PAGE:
All this makes it possible to solve a single medium-length quotation in roughly one minute. And since that was so quick, you feel perfectly justified in clicking "Try another cryptogram" to move on to another. And another. And another. And before you know it the entire bag of Oreos is empty.

I'm going to have to figure out some way to ration my use of this site once I actually have paid work to do again. Otherwise, I'll keep logging on for a five-minute work break and emerging again two hours later.

Tuesday, May 5, 2009

How Does Your Garden Grow?

Haphazardly, in our case. So far, we've planted five crops, with extremely mixed results:
  • The snap peas are coming up splendidly--in fact, they're growing so fast that I'm a little concerned we won't have time to erect a trellis for them before they climb past the tops of the beds.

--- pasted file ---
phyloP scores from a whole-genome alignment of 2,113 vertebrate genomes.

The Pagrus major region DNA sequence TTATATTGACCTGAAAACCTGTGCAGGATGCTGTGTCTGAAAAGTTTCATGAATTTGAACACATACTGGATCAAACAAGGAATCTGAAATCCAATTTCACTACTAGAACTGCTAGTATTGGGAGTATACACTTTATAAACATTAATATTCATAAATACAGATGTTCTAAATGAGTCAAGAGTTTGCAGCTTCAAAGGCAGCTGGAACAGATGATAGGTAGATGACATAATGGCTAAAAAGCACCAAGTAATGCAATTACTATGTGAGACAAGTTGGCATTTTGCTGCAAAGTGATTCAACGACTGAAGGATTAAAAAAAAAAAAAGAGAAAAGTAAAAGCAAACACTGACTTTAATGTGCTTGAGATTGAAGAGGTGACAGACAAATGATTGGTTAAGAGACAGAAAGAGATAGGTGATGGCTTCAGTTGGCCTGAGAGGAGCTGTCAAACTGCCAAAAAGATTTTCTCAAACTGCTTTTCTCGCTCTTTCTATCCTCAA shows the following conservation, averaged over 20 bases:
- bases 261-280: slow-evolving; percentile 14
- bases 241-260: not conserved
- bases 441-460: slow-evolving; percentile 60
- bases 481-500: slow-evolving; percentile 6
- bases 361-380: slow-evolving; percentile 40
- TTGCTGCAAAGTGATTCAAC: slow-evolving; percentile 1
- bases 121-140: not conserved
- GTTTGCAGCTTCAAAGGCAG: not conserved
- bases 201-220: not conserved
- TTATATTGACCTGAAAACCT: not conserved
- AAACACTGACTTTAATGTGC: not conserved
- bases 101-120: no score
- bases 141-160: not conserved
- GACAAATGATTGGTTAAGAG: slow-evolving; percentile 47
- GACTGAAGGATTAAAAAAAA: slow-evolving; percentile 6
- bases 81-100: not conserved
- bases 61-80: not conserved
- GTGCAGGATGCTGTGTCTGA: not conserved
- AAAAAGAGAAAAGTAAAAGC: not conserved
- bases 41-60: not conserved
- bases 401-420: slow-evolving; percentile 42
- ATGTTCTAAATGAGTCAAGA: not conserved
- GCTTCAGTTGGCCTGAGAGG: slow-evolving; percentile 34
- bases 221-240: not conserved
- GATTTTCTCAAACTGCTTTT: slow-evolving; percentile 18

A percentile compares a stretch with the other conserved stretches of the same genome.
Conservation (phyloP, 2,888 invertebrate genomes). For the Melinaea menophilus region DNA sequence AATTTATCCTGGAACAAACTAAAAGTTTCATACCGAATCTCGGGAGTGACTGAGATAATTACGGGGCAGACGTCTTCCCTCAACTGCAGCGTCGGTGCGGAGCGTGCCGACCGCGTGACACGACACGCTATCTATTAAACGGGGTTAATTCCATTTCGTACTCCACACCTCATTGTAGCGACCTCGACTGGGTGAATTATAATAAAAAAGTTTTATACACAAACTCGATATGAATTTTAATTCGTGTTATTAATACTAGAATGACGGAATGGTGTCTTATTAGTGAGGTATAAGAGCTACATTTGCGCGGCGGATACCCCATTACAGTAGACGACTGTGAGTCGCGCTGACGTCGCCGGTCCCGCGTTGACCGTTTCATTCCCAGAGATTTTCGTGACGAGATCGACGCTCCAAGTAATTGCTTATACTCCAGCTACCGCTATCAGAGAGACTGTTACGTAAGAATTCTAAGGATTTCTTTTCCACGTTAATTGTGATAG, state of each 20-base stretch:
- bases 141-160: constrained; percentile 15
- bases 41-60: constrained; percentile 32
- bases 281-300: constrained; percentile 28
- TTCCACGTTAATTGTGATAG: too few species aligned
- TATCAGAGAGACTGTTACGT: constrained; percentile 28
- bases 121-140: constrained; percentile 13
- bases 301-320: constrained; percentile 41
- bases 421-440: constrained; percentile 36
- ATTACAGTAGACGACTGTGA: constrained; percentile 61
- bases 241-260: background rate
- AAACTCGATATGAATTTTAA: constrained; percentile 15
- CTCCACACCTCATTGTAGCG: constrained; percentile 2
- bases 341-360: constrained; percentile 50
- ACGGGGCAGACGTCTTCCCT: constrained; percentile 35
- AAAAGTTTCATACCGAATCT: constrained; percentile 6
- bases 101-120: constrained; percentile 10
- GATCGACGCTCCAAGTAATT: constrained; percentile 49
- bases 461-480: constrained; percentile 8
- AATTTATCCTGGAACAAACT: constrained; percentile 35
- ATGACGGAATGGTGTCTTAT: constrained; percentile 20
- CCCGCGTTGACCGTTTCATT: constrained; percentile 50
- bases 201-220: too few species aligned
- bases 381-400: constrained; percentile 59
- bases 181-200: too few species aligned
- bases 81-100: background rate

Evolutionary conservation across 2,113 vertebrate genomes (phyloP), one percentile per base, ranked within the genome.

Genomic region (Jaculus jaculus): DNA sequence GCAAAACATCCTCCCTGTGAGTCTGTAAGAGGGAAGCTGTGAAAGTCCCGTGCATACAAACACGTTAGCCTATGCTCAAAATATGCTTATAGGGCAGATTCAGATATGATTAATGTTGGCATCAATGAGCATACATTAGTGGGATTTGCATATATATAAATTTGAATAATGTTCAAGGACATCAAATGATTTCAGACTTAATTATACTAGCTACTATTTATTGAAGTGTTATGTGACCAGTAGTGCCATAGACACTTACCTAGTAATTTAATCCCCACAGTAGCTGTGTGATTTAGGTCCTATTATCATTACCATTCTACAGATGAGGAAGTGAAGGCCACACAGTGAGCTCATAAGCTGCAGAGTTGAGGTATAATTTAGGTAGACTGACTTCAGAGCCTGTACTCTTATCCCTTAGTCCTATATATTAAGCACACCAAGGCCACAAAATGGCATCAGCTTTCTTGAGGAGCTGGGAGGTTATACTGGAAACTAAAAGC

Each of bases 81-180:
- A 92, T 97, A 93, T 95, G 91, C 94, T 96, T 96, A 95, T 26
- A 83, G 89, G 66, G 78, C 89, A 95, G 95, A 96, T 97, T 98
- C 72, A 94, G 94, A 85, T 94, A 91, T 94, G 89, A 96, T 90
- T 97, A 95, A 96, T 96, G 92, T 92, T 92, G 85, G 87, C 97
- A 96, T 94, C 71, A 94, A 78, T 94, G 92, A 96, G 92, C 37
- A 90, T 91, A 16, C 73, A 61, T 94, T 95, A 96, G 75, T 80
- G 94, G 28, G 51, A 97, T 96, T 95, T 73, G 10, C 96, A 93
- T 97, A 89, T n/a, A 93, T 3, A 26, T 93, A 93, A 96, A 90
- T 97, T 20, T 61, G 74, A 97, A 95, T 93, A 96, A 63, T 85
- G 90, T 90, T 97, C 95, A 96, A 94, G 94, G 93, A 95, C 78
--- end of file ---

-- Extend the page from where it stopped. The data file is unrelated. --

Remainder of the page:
• The spring onions, which never grew at all last year, seem to be coming up as well, though it's hard to be sure at this stage that they're not weeds posing as onions.
  • Three out of four parsley plants didn't survive transplanting, and I ended up buying new seedlings at the annual plant sale at the university to supplement them.
  • The spinach, just like last year's shows no signs of sprouting at all.
  • The lettuce is the oddest of all: there's no sign of it in any of the squares where I actually planted it, yet in other parts of the beds, little lettuces seem to be popping their heads up more or less at random. I can't figure out whether the seeds I planted somehow got washed out of their places in a heavy rain, or whether the lettuce I planted last year, which bolted in the summer, has re-seeded itself and is somehow coming up through all that dirt we turned over in the new raised beds and the compost we piled in on top of that.
I'm a bit nervous to see how our tomato, pepper, and basil seedlings survive the move, which is scheduled for next week. They all grew all right last year, but things are so weird this year, I don't know what to expect.